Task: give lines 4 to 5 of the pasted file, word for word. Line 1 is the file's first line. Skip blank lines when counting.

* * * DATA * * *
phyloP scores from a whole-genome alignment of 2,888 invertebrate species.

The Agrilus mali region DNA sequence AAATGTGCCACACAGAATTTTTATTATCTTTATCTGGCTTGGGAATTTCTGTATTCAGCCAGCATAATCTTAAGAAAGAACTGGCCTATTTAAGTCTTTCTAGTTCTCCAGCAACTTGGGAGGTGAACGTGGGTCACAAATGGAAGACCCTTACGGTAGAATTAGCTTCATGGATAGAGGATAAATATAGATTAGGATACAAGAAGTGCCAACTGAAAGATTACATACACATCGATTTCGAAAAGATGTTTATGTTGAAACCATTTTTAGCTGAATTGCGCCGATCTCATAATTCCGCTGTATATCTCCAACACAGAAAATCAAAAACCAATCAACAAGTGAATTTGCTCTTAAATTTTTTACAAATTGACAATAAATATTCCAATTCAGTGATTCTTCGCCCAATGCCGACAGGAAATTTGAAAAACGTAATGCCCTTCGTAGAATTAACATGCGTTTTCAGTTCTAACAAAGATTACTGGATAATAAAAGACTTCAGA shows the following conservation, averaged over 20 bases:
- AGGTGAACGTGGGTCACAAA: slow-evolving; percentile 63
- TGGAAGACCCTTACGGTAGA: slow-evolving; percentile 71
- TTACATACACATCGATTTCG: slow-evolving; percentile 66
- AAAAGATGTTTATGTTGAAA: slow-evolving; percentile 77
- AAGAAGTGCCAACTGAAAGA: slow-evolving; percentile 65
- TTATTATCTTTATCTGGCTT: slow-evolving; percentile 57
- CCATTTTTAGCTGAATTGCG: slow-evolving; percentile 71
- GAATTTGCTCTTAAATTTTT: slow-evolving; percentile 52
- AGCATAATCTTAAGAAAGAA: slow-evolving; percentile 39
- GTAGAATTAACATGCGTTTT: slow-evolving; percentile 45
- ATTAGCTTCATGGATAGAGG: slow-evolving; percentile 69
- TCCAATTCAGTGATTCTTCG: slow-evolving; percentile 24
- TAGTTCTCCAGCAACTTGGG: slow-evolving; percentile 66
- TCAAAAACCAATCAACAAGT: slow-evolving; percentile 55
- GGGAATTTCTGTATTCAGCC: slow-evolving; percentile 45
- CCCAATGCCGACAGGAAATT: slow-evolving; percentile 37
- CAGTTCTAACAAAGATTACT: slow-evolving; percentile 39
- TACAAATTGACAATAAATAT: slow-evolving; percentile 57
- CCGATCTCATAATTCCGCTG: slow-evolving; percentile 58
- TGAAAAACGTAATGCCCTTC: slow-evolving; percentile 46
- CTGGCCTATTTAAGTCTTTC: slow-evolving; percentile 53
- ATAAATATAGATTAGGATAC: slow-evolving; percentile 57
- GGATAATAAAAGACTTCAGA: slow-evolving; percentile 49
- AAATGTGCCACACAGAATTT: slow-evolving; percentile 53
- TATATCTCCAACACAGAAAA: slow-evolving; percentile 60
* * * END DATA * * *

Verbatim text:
- TGGAAGACCCTTACGGTAGA: slow-evolving; percentile 71
- TTACATACACATCGATTTCG: slow-evolving; percentile 66